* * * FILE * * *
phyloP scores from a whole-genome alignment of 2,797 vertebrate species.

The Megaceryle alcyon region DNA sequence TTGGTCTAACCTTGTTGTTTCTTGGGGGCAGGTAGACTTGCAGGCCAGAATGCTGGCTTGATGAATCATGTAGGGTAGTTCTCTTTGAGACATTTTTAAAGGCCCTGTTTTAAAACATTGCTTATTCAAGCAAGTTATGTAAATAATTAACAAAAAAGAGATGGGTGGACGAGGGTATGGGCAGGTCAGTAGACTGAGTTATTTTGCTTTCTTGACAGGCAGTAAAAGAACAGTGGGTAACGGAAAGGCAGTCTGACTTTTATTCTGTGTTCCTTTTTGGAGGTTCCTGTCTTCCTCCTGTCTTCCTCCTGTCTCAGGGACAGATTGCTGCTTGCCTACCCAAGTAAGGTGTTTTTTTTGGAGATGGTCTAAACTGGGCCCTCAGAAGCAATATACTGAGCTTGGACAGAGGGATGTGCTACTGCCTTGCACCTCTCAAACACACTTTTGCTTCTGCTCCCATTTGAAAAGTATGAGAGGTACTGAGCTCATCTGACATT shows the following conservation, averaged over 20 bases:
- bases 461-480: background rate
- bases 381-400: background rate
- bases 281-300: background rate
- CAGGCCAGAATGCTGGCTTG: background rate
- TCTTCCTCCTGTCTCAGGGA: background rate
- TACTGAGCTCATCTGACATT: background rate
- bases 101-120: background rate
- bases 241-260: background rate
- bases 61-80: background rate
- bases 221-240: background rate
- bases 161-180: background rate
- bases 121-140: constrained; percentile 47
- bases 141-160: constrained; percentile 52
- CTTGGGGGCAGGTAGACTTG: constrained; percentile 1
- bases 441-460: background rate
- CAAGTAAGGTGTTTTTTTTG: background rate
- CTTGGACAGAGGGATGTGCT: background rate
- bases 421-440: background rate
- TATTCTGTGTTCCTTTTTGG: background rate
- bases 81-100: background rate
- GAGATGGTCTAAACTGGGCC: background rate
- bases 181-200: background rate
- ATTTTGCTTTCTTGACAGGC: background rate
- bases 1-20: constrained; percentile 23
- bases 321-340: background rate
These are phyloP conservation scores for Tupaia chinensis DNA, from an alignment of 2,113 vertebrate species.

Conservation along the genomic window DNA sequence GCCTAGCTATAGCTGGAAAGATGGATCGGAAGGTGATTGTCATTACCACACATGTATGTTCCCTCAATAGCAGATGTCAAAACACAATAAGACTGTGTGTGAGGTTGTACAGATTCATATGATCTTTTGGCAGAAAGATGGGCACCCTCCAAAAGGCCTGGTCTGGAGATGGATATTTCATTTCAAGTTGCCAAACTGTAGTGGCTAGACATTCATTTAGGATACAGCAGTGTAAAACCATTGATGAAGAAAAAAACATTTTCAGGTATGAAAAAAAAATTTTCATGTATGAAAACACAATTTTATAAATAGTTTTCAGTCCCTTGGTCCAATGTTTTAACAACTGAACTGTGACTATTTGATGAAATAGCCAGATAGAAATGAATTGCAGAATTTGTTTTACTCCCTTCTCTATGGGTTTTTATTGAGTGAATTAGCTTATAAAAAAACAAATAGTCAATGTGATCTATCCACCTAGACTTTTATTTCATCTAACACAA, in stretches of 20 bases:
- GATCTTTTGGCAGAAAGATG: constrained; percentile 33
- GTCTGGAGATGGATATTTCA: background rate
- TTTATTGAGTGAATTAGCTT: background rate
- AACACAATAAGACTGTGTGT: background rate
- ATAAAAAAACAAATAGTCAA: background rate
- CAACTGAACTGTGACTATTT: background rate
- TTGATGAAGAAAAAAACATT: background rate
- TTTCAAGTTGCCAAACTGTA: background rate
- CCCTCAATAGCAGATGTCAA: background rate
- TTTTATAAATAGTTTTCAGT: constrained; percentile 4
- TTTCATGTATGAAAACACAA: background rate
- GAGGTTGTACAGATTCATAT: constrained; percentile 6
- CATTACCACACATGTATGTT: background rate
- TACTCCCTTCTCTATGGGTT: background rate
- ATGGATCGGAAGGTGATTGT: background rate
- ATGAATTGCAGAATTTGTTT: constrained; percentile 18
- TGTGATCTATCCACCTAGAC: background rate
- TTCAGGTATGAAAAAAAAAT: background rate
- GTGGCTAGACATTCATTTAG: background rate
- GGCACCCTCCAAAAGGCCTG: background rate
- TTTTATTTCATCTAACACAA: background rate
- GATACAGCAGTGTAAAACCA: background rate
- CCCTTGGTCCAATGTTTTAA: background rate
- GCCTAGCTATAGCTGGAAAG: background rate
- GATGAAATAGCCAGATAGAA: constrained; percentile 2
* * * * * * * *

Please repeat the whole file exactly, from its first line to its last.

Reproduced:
phyloP scores from a whole-genome alignment of 2,797 vertebrate species.

The Megaceryle alcyon region DNA sequence TTGGTCTAACCTTGTTGTTTCTTGGGGGCAGGTAGACTTGCAGGCCAGAATGCTGGCTTGATGAATCATGTAGGGTAGTTCTCTTTGAGACATTTTTAAAGGCCCTGTTTTAAAACATTGCTTATTCAAGCAAGTTATGTAAATAATTAACAAAAAAGAGATGGGTGGACGAGGGTATGGGCAGGTCAGTAGACTGAGTTATTTTGCTTTCTTGACAGGCAGTAAAAGAACAGTGGGTAACGGAAAGGCAGTCTGACTTTTATTCTGTGTTCCTTTTTGGAGGTTCCTGTCTTCCTCCTGTCTTCCTCCTGTCTCAGGGACAGATTGCTGCTTGCCTACCCAAGTAAGGTGTTTTTTTTGGAGATGGTCTAAACTGGGCCCTCAGAAGCAATATACTGAGCTTGGACAGAGGGATGTGCTACTGCCTTGCACCTCTCAAACACACTTTTGCTTCTGCTCCCATTTGAAAAGTATGAGAGGTACTGAGCTCATCTGACATT shows the following conservation, averaged over 20 bases:
- bases 461-480: background rate
- bases 381-400: background rate
- bases 281-300: background rate
- CAGGCCAGAATGCTGGCTTG: background rate
- TCTTCCTCCTGTCTCAGGGA: background rate
- TACTGAGCTCATCTGACATT: background rate
- bases 101-120: background rate
- bases 241-260: background rate
- bases 61-80: background rate
- bases 221-240: background rate
- bases 161-180: background rate
- bases 121-140: constrained; percentile 47
- bases 141-160: constrained; percentile 52
- CTTGGGGGCAGGTAGACTTG: constrained; percentile 1
- bases 441-460: background rate
- CAAGTAAGGTGTTTTTTTTG: background rate
- CTTGGACAGAGGGATGTGCT: background rate
- bases 421-440: background rate
- TATTCTGTGTTCCTTTTTGG: background rate
- bases 81-100: background rate
- GAGATGGTCTAAACTGGGCC: background rate
- bases 181-200: background rate
- ATTTTGCTTTCTTGACAGGC: background rate
- bases 1-20: constrained; percentile 23
- bases 321-340: background rate
These are phyloP conservation scores for Tupaia chinensis DNA, from an alignment of 2,113 vertebrate species.

Conservation along the genomic window DNA sequence GCCTAGCTATAGCTGGAAAGATGGATCGGAAGGTGATTGTCATTACCACACATGTATGTTCCCTCAATAGCAGATGTCAAAACACAATAAGACTGTGTGTGAGGTTGTACAGATTCATATGATCTTTTGGCAGAAAGATGGGCACCCTCCAAAAGGCCTGGTCTGGAGATGGATATTTCATTTCAAGTTGCCAAACTGTAGTGGCTAGACATTCATTTAGGATACAGCAGTGTAAAACCATTGATGAAGAAAAAAACATTTTCAGGTATGAAAAAAAAATTTTCATGTATGAAAACACAATTTTATAAATAGTTTTCAGTCCCTTGGTCCAATGTTTTAACAACTGAACTGTGACTATTTGATGAAATAGCCAGATAGAAATGAATTGCAGAATTTGTTTTACTCCCTTCTCTATGGGTTTTTATTGAGTGAATTAGCTTATAAAAAAACAAATAGTCAATGTGATCTATCCACCTAGACTTTTATTTCATCTAACACAA, in stretches of 20 bases:
- GATCTTTTGGCAGAAAGATG: constrained; percentile 33
- GTCTGGAGATGGATATTTCA: background rate
- TTTATTGAGTGAATTAGCTT: background rate
- AACACAATAAGACTGTGTGT: background rate
- ATAAAAAAACAAATAGTCAA: background rate
- CAACTGAACTGTGACTATTT: background rate
- TTGATGAAGAAAAAAACATT: background rate
- TTTCAAGTTGCCAAACTGTA: background rate
- CCCTCAATAGCAGATGTCAA: background rate
- TTTTATAAATAGTTTTCAGT: constrained; percentile 4
- TTTCATGTATGAAAACACAA: background rate
- GAGGTTGTACAGATTCATAT: constrained; percentile 6
- CATTACCACACATGTATGTT: background rate
- TACTCCCTTCTCTATGGGTT: background rate
- ATGGATCGGAAGGTGATTGT: background rate
- ATGAATTGCAGAATTTGTTT: constrained; percentile 18
- TGTGATCTATCCACCTAGAC: background rate
- TTCAGGTATGAAAAAAAAAT: background rate
- GTGGCTAGACATTCATTTAG: background rate
- GGCACCCTCCAAAAGGCCTG: background rate
- TTTTATTTCATCTAACACAA: background rate
- GATACAGCAGTGTAAAACCA: background rate
- CCCTTGGTCCAATGTTTTAA: background rate
- GCCTAGCTATAGCTGGAAAG: background rate
- GATGAAATAGCCAGATAGAA: constrained; percentile 2